Standard Chartered Bank projected that the Egyptian economy growth will accelerate but the policy backdrop will remain challenging.
“We forecast a gross domestic product (GDP) growth of 5.5% in the fiscal year (FY) 2019 (which ends in June), picking up from an estimated 5.3% in FY 2018, based on actual government data through the first half (H1) of the FY. Public investment is boosting growth, along with the competitiveness boost to exports and tourism from the Egyptian pound’s weakness,” the bank stated.
According to the bank, this is helping to offset a slowing contribution from private consumption, the economy’s main engine. Rising gas output is another medium-term positive.
Moreover, Standard Chartered Bank expects the consumer price index (CPI) inflation to average 14.8% in FY 2019, putting the Central Bank of Egypt’s (CBE) inflation target of 13% (+/- 3ppt) within reach.
“Nevertheless, we expect interest rates to stay on hold in 2018 amid weak financial-market sentiment towards emerging economies; foreign holdings of Egyptian treasury securities declined by about 30% between March and July 2018. Although the EGP has remained stable so far, capital outflows will be a key monetary policy consideration, in our view,” the report read.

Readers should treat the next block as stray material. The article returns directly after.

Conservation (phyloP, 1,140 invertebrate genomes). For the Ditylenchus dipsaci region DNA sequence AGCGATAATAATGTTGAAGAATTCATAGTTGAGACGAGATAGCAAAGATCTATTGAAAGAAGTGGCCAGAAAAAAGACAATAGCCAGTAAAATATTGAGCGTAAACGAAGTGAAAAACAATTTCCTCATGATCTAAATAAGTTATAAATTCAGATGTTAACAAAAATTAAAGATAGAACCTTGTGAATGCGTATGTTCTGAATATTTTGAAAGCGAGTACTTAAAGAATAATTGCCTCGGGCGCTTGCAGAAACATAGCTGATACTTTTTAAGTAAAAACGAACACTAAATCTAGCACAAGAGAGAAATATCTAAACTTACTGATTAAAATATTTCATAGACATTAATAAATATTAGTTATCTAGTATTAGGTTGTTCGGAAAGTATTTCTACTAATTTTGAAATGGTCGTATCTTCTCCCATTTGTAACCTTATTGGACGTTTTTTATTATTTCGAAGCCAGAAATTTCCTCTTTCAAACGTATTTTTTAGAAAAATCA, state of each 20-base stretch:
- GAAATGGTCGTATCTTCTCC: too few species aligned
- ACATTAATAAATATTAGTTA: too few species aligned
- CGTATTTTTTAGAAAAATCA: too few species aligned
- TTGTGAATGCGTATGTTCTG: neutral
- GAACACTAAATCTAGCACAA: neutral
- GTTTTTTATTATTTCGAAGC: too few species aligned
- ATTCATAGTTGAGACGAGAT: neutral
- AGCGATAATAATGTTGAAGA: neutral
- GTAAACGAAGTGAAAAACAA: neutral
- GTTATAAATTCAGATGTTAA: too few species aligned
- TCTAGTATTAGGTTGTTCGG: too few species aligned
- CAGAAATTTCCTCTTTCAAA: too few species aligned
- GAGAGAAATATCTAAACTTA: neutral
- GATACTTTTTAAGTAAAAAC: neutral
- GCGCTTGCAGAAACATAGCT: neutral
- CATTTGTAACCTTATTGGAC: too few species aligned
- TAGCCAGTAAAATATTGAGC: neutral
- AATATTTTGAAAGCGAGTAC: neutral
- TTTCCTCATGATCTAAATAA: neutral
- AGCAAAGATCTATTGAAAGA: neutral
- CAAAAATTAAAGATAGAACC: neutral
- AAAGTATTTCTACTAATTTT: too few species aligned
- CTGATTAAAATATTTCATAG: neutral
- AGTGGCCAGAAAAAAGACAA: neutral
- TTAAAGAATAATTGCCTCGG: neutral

Standard Chartered Bank sees a risk that monetary easing could be delayed beyond the fourth quarter (Q4) of FY 2019. And while the CBE’s current foreign exchange (FX) reserves provide sufficient firepower, a reversal of earlier easing cannot be ruled out, should capital outflows intensify.
The report projected higher Federal Reserve interest rates, as an additional headwind to further easing in Egypt.
In addition, it added that fiscal consolidation is progressing, but targets are ambitious. “We expect the fiscal deficit to narrow to 9.2% of GDP in FY 2019, slightly above the government’s 8.4% target. We think the 2% primary fiscal surplus targeted under the IMF’s Extended Fund Facility (EFF) will be difficult to achieve, given that it would require subsidy cuts of 1.3% of GDP. Higher-than-expected global oil prices pose risks to our, and the government’s, fiscal deficit forecasts,” it explained.
While the government has entered oil-price hedging agreements to safeguard the budget, according to local media reports, Standard Chartered Bank thinks it is too early to assess the net impact on budget targets.
The IMF programme is on track, but rising external debt remains a concern. The third review of the EFF in June suggested that most performance targets had been met. A narrower current account deficit and external borrowings have helped to maintain FX reserves, which stood at $44.4bn at end-August.
“However, we are concerned about external debt, which totalled $88bn in March 2018 about 37% of GDP. Half of this is government debt, which likely increased further following a recent international issuance and the $2bn release of the IMF tranche in June.”